If this story suffers from anything, it’s the confused to-and-fro between comedy and tragedy — to be sure, this does work effectively at times; I enjoyed the scenes involving the publisher’s robot and the scenes with Peri and Erimem in the tavern, but I feel that, in general, the comedy detracts from the drama, e.g. the scene in which Richard’s adviser conducts a “press conference” with the top gossips of the kingdom. This audio could have worked a great deal better as a straight drama with a few comedic elements thrown in here and there, but, in attempting to be both tragedy and comedy, does neither wholly successfully. The twist of the pub landlord and his “nieces” being the Duke of Clarence and the (crossdressing) Princes in the Tower actually worked very well as a plot twist and as Doctor Who’s “answer” to the historical mystery, but the revelation was marred somewhat by the Duke and the Princesses being, in general, indistinguishable from your common garden cockney slum-dwellers (and very comical ones at that). Another detriment to this story is the fourth part, which after the initial revelations about Shakespeare, the Duke of Clarence and the Princes in the Tower, seems to drag on somewhat pointlessly for the rest of the episode, as though filling in time. To be sure, the switcheroo with Richard III and Shakespeare was very clever, but the last fifteen minutes or so of the episode were quite unnecessary. For these reasons, I’m thus giving The Kingmaker a rating of 8/10 for what could have been a 10/10. Rating: 8/10.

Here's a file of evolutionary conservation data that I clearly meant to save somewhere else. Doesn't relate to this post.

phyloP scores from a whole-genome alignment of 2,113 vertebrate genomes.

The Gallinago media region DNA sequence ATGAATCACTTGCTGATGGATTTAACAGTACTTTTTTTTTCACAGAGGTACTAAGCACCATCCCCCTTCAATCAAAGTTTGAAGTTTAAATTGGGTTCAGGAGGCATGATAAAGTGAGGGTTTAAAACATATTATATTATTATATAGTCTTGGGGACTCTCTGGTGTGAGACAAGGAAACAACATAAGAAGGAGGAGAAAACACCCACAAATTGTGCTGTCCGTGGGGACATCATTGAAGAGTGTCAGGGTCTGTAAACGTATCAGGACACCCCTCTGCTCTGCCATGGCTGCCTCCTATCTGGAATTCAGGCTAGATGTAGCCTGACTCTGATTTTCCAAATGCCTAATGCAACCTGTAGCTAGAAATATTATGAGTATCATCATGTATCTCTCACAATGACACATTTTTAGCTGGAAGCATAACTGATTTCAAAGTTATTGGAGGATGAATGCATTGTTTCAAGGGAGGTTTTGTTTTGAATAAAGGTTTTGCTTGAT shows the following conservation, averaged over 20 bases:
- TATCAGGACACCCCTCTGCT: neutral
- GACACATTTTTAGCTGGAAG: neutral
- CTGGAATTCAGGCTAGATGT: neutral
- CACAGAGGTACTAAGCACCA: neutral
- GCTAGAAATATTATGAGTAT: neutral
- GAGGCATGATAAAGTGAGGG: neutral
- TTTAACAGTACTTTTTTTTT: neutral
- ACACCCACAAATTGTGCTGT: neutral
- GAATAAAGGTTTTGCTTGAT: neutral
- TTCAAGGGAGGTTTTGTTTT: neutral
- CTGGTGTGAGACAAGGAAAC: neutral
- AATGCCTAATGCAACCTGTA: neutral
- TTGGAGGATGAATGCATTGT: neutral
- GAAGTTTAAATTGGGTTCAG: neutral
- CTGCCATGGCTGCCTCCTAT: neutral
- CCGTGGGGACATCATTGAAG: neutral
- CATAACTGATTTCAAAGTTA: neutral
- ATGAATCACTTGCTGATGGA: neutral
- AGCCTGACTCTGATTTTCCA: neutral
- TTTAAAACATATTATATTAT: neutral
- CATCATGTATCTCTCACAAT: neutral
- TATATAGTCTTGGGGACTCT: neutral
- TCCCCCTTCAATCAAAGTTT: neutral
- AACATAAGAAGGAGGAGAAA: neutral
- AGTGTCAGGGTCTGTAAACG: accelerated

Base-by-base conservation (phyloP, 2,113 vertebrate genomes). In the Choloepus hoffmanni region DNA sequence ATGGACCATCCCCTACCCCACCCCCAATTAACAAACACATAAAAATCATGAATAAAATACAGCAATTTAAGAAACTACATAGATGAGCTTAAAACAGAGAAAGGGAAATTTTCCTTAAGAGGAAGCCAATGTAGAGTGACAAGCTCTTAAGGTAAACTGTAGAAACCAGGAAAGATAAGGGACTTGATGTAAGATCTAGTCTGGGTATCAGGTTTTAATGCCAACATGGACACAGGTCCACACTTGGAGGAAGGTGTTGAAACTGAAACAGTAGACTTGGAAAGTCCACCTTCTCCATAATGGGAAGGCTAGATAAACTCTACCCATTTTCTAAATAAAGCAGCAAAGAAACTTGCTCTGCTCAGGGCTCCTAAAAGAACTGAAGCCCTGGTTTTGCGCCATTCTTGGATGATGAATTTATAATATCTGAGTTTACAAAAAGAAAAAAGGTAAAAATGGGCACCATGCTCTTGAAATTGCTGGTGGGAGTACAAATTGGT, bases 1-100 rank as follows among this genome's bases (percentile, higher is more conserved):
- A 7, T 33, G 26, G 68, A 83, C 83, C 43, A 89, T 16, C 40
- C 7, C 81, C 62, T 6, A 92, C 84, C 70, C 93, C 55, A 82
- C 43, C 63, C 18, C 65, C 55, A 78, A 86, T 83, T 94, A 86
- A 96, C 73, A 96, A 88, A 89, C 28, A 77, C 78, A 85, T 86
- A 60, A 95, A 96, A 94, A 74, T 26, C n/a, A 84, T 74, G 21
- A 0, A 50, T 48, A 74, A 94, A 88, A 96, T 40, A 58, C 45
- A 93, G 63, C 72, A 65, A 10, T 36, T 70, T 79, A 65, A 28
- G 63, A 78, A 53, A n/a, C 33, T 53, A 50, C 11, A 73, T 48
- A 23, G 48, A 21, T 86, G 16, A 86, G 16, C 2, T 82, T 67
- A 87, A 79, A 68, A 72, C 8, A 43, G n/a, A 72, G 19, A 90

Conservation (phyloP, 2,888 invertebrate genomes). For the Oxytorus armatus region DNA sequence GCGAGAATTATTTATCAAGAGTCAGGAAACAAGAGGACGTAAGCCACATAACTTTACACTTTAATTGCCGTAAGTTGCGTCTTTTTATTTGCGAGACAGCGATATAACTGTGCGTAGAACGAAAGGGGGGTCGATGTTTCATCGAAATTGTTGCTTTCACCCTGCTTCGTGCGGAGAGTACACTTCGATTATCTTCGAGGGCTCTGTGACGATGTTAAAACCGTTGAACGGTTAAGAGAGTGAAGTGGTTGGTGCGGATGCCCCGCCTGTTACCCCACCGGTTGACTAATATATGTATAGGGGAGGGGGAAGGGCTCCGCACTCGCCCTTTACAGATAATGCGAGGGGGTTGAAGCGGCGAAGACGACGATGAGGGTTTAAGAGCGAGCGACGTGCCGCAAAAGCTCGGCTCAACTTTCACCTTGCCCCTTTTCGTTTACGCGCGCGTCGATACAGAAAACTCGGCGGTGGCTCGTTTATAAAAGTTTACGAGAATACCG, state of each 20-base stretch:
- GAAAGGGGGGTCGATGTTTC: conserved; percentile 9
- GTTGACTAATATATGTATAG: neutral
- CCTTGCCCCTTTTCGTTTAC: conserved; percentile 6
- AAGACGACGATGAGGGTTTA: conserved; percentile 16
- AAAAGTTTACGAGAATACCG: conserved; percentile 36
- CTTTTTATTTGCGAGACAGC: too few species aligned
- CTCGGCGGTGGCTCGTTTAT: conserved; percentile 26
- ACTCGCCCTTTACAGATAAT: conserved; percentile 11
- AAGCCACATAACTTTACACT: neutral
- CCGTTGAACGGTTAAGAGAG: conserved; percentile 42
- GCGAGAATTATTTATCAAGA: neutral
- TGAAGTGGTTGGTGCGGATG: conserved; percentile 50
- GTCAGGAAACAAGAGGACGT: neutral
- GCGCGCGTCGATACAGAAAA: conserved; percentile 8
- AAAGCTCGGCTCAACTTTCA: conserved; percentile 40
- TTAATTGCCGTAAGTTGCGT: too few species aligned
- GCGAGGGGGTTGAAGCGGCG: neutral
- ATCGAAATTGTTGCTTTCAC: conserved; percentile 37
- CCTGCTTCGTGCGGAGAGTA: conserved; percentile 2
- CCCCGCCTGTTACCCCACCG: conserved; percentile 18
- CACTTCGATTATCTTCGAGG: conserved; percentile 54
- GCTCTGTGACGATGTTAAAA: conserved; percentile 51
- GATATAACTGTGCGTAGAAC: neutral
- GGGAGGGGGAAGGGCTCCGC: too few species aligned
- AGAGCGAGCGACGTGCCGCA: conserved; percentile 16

Urgent Calls is a single-episode (half-hour) story involving the Sixth Doctor alone with one other major character. It’s a fantastic little story, an account, seemingly, of an alien invasion entirely through a series of phone calls between the Doctor and a woman called Lauren. The concept is ever so clever, and the story thrives precisely due to the limitations imposed upon it. There’s not much to say about such a clever little story like this, other than that I feel it would be a great introduction to Big Finish for newcomers to Doctor Who audios, a powerful and memorable exemplar of what Big Finish can do with Doctor Who on the audio format, albeit that it’s not a typical sample of a Big Finish audio.